One of the mysteries of the English language finally explained.
1A public meeting or workshop devoted to a concerted effort to solve a problem or plan the design of something.
- ‘The charrettes often run for two days and into the evening so that local residents can stop by after work or school, review the designs in progress, and offer their opinions.’
- ‘Recognizing that key design choices needed to be made early, Bill Browning of the Rocky Mountain Institute, led a predesign charrette.’
- ‘The public is also encouraged to attend and ask questions at the conclusion of the charrettes, during the architectural teams' final presentations.’
- ‘‘Half the charrette was spent convincing administrators that classical architecture was a viable option,’ Speck says.’
- ‘Civano's architecture, much of which is a direct outcome of the original Civano design charrette, is based on traditional Tucsan and Southwestern styles.’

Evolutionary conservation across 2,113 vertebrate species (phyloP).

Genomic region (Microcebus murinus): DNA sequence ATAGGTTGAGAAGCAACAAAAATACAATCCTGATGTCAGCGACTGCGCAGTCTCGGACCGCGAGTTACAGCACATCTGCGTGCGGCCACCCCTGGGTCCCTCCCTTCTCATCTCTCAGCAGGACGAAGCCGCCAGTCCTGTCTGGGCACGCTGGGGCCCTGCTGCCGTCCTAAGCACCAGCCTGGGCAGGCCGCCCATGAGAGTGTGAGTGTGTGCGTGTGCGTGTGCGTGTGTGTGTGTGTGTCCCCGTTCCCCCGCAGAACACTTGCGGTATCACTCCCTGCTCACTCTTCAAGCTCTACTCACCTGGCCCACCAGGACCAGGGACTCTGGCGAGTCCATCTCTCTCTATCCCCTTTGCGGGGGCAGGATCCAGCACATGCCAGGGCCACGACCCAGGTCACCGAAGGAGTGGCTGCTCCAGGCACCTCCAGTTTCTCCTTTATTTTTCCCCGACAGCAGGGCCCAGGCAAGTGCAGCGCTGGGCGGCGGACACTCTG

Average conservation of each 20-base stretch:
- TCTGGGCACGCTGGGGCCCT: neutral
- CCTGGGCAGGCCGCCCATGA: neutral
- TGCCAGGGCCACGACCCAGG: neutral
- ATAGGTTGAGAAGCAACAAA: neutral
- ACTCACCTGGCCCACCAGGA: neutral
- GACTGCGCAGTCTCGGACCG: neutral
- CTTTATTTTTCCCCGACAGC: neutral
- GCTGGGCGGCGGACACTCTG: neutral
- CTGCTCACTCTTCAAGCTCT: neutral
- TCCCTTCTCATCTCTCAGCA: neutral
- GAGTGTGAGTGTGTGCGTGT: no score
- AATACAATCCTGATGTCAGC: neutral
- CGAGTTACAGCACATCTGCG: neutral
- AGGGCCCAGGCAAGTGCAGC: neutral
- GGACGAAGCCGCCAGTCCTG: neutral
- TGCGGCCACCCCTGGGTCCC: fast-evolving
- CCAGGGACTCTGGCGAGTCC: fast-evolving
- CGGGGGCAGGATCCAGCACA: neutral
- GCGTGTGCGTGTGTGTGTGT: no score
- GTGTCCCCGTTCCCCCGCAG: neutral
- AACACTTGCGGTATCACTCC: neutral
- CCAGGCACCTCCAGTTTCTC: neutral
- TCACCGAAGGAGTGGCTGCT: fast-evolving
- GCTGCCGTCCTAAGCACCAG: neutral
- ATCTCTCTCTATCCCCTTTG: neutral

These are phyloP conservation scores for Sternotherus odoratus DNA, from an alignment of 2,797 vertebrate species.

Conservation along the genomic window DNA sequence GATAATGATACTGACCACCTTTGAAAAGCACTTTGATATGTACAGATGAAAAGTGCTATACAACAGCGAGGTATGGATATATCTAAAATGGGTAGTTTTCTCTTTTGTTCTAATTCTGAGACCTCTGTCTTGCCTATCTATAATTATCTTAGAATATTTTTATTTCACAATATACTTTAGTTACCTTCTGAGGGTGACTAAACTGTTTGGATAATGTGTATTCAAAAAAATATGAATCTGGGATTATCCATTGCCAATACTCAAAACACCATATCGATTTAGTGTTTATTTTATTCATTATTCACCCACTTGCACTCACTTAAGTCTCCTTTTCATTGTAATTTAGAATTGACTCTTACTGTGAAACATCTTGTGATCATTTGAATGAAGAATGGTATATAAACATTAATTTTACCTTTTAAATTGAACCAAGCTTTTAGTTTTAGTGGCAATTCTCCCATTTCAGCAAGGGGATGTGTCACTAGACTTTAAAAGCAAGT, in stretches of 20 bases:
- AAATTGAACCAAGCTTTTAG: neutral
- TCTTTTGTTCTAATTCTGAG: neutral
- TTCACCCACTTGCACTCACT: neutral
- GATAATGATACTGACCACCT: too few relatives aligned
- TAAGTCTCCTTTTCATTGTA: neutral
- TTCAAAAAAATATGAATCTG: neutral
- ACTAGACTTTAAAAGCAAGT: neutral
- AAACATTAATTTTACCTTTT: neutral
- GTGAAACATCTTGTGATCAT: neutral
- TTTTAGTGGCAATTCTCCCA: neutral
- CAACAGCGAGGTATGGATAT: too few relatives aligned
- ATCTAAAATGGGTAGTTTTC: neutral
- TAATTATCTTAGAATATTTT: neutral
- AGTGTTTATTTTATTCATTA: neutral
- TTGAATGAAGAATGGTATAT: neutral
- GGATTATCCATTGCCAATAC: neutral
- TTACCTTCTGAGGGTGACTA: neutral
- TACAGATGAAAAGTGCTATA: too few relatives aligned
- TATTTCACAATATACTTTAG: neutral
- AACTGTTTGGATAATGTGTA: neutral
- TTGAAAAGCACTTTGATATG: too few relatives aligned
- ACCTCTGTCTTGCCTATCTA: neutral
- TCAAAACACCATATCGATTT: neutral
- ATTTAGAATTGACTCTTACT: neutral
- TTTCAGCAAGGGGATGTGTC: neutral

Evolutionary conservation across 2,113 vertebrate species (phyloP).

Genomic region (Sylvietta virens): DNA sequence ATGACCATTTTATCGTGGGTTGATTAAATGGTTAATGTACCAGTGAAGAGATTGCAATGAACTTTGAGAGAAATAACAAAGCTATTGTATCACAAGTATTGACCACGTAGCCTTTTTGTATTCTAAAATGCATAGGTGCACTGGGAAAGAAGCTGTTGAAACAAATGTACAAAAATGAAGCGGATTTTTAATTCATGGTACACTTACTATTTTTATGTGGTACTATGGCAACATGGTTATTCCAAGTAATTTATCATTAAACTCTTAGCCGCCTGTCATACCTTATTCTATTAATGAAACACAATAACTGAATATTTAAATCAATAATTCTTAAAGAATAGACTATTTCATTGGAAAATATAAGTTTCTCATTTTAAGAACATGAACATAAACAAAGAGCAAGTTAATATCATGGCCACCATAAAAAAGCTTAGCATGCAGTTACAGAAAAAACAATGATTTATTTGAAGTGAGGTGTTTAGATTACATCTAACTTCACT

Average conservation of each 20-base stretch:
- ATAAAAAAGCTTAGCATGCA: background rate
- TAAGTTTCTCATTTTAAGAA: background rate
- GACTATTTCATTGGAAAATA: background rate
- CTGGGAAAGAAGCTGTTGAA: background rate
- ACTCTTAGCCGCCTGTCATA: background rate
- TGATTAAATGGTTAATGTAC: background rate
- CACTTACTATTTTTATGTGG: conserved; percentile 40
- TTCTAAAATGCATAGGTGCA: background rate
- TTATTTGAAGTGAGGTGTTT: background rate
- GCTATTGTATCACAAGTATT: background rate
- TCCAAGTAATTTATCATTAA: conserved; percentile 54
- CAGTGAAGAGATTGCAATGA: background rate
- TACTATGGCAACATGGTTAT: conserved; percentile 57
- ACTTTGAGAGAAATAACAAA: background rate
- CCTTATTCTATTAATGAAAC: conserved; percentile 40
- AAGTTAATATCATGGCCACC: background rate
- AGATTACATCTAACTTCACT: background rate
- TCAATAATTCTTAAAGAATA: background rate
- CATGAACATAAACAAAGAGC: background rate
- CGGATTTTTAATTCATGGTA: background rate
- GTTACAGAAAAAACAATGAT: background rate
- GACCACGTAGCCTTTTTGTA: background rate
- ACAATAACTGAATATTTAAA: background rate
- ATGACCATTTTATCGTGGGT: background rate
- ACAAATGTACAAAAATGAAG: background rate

- ‘King, as the firm's principal designer, spends much of his time on the road, participating in charrettes with the studios throughout the firm's eight offices.’
- ‘She said the charrettes are important to allow and encourage everyone to take ownership.’
- ‘In November, the results of the charrette will be presented to the general public in a series of consultations around the city.’
- ‘One of the firm's signature innovations was the concept of ‘Squatters,’ programming-and-design charrettes conducted over a period of days with client participation.’
- ‘Officials with the Society for Housing Options are hopeful that many people in Cochrane will attend the charrette this Thursday and have their say in this exciting project.’
- ‘Through charrettes, the seven-person staff is ‘looking at ways we can make ourselves work better,’ Brown says.’
- ‘Last winter, as it emerged from the first of what will be a great many consensus-building charrettes, Daniel Libeskind's proposal for the World Trade Center site had retained its burden of symbols.’
- ‘Burden fondly recalls a charrette that brought environmentalists, business people, and farmers together in Willits, California.’
2A period of intense work, typically undertaken in order to meet a deadline.
Late Middle English (denoting a cart or wagon): from French charrette, literally ‘cart’; current sense dates from the mid 20th century, possibly with reference to the use of a cart in 19th-century Paris to collect architecture students' work on the day of an exhibition.
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